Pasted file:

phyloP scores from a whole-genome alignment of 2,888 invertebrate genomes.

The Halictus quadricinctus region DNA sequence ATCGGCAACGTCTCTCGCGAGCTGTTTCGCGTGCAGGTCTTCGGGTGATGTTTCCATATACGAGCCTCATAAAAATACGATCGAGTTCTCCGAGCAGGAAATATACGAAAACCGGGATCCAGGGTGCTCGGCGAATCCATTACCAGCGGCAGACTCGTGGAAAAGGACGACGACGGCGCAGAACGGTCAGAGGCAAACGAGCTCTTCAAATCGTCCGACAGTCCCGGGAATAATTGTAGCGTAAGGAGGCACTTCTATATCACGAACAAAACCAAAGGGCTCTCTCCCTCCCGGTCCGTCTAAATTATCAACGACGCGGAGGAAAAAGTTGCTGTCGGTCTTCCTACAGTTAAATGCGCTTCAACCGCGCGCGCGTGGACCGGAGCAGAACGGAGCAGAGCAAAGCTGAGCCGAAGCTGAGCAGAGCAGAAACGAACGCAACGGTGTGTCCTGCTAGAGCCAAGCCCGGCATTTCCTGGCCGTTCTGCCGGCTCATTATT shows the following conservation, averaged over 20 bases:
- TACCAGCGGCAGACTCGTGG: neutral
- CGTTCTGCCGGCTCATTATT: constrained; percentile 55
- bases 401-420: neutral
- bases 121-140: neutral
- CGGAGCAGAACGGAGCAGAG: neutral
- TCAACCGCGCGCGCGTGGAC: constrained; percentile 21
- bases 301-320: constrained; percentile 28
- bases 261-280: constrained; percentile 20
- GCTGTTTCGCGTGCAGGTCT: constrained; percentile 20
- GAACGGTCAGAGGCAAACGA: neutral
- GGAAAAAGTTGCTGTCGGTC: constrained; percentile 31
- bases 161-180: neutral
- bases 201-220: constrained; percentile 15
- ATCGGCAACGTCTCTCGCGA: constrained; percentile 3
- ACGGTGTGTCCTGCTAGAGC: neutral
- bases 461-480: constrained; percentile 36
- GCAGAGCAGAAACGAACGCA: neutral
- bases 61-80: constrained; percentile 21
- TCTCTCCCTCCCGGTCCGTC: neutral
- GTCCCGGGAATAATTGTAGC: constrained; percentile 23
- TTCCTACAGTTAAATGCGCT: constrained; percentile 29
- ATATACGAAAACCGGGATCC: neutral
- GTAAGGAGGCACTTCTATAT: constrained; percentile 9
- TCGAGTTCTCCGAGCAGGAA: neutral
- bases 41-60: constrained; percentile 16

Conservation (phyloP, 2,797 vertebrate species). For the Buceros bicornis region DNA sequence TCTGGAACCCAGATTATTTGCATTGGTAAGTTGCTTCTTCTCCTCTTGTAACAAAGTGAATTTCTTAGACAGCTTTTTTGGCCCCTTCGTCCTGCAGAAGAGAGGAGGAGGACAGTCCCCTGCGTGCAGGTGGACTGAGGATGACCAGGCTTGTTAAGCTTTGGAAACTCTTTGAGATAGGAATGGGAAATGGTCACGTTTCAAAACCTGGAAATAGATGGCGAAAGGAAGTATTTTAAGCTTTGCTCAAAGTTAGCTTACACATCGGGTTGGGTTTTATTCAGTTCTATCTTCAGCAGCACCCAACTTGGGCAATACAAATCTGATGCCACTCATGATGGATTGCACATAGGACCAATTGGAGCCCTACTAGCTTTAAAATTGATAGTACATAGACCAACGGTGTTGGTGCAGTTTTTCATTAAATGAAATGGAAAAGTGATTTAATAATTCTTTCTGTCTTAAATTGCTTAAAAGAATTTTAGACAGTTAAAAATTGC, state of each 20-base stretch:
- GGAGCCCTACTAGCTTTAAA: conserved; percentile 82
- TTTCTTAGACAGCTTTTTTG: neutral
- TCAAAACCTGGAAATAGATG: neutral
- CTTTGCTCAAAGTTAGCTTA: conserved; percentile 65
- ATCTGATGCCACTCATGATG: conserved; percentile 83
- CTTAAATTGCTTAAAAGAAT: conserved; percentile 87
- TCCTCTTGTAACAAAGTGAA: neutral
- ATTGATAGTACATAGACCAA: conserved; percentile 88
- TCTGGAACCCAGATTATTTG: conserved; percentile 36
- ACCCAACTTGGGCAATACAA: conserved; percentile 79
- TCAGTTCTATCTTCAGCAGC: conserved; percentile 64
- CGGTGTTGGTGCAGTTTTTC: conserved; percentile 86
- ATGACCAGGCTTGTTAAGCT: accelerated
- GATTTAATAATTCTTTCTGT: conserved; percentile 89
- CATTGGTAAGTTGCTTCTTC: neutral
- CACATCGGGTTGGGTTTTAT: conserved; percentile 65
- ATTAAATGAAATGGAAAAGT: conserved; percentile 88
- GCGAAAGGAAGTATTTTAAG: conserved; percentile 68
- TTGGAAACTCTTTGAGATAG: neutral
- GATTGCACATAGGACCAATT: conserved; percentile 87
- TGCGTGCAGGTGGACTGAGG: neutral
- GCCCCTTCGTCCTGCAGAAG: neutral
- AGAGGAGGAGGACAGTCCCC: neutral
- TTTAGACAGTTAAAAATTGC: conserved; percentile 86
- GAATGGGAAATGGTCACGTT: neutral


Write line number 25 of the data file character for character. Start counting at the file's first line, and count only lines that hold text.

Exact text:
- GTAAGGAGGCACTTCTATAT: constrained; percentile 9